I searched the Home Depot sites(both US and Canadian) and couldn't find any butyl tape. I buy it from roofing supply stores locally. I recall seeing it at either my local Lowe's or Home Depot.

I had never thought of the drawer liner but it seems that it would work, it probably is thinner than the flashing tapes.
post #36 of 213
Thanks for all your efford GreatDane, I appriciate it

Maybe Ill just try that drawr liner and ill stuff some speaker vat insulation in the void (ill just pull a bit out of my tower speakers lol)
post #37 of 213
I've used peel n seal in car audio before. Worked well but stunk like asphalt for a week or two. I used Dynamat Xtreme when modding my RX900 and other headphones. Never thought to use kitchen drawer liner. I can't imagine it working as well for dampening resonance or as a sound barrier, but it should absorb sound pretty well. I had bought a roll for $1, so I will try it in my PC and for headphone mods. Thanks.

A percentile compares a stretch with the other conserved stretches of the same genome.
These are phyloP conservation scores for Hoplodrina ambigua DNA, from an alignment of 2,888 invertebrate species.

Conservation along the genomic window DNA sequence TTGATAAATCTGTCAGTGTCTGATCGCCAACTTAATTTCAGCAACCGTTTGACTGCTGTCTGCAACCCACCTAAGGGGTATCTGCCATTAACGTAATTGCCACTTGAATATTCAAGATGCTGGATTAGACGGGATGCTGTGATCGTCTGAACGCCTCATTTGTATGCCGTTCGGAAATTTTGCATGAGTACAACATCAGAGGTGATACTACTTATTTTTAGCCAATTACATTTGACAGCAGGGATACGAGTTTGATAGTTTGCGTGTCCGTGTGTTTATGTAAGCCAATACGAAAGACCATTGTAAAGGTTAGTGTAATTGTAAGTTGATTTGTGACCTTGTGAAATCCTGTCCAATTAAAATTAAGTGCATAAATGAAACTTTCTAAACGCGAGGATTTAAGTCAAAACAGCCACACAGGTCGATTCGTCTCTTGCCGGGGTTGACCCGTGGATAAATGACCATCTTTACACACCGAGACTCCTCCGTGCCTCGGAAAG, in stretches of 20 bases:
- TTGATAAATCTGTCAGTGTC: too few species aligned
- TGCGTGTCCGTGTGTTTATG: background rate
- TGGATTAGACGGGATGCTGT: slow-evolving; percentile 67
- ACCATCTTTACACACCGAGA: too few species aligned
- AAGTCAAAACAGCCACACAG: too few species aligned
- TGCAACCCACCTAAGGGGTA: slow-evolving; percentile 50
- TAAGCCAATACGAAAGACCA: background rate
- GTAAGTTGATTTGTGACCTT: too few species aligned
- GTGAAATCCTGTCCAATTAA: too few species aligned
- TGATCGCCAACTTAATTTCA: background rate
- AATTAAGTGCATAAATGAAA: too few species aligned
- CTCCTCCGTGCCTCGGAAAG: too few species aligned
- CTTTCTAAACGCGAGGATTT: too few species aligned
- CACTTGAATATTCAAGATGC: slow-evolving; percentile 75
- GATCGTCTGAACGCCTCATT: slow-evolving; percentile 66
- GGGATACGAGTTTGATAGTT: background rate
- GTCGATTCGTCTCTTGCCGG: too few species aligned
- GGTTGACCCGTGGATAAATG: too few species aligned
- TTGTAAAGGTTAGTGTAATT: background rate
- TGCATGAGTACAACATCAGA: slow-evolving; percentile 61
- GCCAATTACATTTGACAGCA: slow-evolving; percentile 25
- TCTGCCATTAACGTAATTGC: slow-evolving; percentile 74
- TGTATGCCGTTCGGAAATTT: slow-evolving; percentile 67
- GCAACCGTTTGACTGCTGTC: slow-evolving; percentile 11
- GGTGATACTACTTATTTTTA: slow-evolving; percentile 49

post #38 of 213
Thread Starter 
Quote:
Originally Posted by 1Time View Post
Never thought to use kitchen drawer liner. I can't imagine it working as well for dampening resonance or as a sound barrier, but it should absorb sound pretty well. I had bought a roll for $1, so I will try it in my PC and for headphone mods. Thanks.
I applied the kitchen drawer liner to just one ear and had to balance the phones by 10-15% to make up for the absorbed sound, I think it works better. I've since coated the back of the speaker driver in tin (from a can) and reapplied the liner... still testing.

post #39 of 213
My RX700 right driver is dead. I removed them and replace with KSC75 and created 3 hold on the cup to make it semi open. While, I will open up more hole at a later time as it sound wield to me.